Court in Netherlands reduces sentences of mosque attack convicts

Enschede A court in the eastern Netherlands on Tuesday reduced the sentences of four convicts who were involved in a Molotov cocktail attack on a mosque in Enschede in 2016.

Five convicts had been sentenced to four years in prison for arson with terrorist purpose in 2016, according to a statement from the Court of Appeals of Arnhem-Leeuwarden.

The court has now reduced the sentences of two convicts to 36 months and two others to 30 months in prison; the fifth convict had not appealed against his sentence.

It added the sentences were reduced since the court deemed that the act of throwing Molotov cocktails did not endanger people inside and outside the mosque.

The court also said the convicts wanted to frighten people. A mosque in northern Drachten town, Netherlands, was attacked on February 11, according to the manager of Islamic Center Drachten Foundation. The mosque, used mostly by Moroccan-origin worshippers, is operated by the foundation.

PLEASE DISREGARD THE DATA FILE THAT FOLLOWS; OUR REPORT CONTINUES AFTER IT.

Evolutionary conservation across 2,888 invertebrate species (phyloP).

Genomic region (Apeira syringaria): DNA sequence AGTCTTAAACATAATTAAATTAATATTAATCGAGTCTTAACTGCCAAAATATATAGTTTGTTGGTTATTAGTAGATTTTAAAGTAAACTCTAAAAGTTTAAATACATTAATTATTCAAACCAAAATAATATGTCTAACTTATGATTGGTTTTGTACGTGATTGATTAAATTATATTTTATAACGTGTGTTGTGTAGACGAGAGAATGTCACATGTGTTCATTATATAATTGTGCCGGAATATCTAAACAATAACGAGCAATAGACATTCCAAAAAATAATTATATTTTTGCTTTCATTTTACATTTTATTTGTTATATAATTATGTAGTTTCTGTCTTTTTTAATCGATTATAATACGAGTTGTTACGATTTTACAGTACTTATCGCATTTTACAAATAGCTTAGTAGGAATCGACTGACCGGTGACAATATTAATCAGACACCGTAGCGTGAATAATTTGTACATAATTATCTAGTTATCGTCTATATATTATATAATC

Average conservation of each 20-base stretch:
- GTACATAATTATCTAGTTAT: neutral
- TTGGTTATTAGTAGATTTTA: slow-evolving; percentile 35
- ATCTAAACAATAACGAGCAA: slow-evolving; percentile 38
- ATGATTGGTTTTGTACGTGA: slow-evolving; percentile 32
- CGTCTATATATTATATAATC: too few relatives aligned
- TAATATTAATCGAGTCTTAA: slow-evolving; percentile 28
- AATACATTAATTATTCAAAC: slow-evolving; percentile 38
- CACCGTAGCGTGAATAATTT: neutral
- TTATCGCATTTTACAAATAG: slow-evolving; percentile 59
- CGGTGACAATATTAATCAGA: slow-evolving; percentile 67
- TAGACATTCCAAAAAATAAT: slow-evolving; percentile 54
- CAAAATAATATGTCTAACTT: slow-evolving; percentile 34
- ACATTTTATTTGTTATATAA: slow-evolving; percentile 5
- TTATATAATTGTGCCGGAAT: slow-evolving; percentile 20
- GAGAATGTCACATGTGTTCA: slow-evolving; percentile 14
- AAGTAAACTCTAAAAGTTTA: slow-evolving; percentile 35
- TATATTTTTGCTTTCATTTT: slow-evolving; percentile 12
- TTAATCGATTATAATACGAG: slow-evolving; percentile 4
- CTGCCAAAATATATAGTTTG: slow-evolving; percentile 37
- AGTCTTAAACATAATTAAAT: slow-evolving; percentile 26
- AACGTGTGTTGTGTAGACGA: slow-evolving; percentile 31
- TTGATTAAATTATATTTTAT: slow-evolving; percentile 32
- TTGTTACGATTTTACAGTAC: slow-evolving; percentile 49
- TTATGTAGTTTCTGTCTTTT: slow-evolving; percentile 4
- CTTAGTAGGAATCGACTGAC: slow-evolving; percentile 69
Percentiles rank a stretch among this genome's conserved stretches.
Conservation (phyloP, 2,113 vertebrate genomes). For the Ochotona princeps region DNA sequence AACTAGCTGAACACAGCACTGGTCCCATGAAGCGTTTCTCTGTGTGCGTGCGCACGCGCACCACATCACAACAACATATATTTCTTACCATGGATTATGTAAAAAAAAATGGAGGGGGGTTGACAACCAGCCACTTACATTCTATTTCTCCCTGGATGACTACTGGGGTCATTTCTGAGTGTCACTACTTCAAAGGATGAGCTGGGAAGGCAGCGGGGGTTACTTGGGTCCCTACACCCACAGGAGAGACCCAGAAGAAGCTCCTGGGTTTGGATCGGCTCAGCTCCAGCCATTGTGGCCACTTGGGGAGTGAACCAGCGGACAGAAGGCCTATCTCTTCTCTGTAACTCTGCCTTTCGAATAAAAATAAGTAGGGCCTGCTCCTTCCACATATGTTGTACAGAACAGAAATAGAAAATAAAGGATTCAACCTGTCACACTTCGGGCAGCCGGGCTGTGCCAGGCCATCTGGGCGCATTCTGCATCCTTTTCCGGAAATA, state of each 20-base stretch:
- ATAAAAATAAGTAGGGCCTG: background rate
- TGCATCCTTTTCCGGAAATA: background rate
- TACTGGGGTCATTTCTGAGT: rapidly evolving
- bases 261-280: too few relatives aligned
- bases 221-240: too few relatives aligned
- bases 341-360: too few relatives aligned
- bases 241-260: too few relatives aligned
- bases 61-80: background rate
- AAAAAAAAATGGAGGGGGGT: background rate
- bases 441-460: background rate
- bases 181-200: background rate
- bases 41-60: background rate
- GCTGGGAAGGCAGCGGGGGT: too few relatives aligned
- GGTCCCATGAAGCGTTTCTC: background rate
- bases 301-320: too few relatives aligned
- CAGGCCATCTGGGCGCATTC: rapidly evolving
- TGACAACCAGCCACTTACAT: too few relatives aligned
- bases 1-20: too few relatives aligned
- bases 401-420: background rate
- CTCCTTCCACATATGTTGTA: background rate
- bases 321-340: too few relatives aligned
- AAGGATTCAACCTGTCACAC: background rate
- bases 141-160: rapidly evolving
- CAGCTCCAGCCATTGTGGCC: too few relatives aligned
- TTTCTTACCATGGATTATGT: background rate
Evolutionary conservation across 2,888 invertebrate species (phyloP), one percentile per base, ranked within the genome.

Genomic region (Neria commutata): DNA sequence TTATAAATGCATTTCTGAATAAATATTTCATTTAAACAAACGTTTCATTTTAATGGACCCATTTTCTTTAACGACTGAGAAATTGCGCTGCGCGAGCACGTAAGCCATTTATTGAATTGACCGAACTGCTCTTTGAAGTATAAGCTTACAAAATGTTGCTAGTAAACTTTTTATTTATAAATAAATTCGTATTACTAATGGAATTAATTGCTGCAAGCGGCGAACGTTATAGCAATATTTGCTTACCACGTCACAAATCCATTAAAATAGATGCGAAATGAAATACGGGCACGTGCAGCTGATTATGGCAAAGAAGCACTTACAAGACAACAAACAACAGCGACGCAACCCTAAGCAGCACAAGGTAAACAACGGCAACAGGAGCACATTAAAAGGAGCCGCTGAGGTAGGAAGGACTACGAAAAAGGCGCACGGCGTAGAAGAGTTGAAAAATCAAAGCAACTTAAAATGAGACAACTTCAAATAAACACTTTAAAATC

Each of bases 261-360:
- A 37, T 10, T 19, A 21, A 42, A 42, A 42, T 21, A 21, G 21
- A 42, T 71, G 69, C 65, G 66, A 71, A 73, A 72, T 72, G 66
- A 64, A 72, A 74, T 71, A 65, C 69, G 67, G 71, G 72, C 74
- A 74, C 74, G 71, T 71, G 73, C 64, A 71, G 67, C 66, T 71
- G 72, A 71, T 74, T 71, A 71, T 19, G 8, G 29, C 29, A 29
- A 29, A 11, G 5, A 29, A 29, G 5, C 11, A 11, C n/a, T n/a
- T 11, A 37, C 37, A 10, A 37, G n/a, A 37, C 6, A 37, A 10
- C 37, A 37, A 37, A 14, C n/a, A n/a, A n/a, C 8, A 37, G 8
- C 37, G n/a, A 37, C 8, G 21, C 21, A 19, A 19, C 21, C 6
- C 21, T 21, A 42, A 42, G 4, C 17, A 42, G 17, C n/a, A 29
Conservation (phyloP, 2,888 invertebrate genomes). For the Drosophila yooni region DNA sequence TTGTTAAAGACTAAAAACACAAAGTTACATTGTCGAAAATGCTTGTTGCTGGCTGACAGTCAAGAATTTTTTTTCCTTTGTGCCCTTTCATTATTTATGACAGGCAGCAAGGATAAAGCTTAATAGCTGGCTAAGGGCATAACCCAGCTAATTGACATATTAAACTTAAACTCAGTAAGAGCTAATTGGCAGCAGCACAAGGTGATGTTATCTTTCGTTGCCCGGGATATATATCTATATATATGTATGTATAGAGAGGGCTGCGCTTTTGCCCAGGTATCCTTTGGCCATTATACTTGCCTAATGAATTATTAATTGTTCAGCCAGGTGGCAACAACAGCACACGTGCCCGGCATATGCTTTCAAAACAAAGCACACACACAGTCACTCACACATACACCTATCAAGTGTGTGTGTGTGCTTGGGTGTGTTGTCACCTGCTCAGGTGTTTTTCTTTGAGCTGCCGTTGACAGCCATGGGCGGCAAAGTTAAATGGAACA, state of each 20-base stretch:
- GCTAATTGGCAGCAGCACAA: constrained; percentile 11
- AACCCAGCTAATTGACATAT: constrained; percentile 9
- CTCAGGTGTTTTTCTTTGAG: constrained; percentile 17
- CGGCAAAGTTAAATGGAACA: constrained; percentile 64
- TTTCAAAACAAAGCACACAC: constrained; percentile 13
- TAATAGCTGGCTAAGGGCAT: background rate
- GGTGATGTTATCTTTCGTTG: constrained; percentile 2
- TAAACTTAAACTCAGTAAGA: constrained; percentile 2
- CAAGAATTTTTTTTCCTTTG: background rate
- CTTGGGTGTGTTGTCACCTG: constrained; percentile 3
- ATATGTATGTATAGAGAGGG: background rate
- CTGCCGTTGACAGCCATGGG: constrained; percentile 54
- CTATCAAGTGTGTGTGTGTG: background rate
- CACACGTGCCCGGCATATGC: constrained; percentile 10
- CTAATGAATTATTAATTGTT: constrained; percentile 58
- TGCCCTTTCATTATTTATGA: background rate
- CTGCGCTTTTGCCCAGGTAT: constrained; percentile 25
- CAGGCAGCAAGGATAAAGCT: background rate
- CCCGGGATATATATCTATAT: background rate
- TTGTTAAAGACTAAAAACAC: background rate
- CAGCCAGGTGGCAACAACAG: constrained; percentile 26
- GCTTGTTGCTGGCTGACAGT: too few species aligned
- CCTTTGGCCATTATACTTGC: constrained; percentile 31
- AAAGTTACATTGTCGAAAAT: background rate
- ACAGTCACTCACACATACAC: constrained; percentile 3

The foundation manager Khalid Bennaceur said: Community members who came to pray in the morning said they smelled turpentine inside the mosque. Later, when we came for noon prayer, we realized that there were burn marks on the wall and windows had been broken at the back side of the mosque.

In September 2017 an under-construction mosque in the south-eastern Netherlands was targeted by the far-right group.

Source: International Islamic News Agency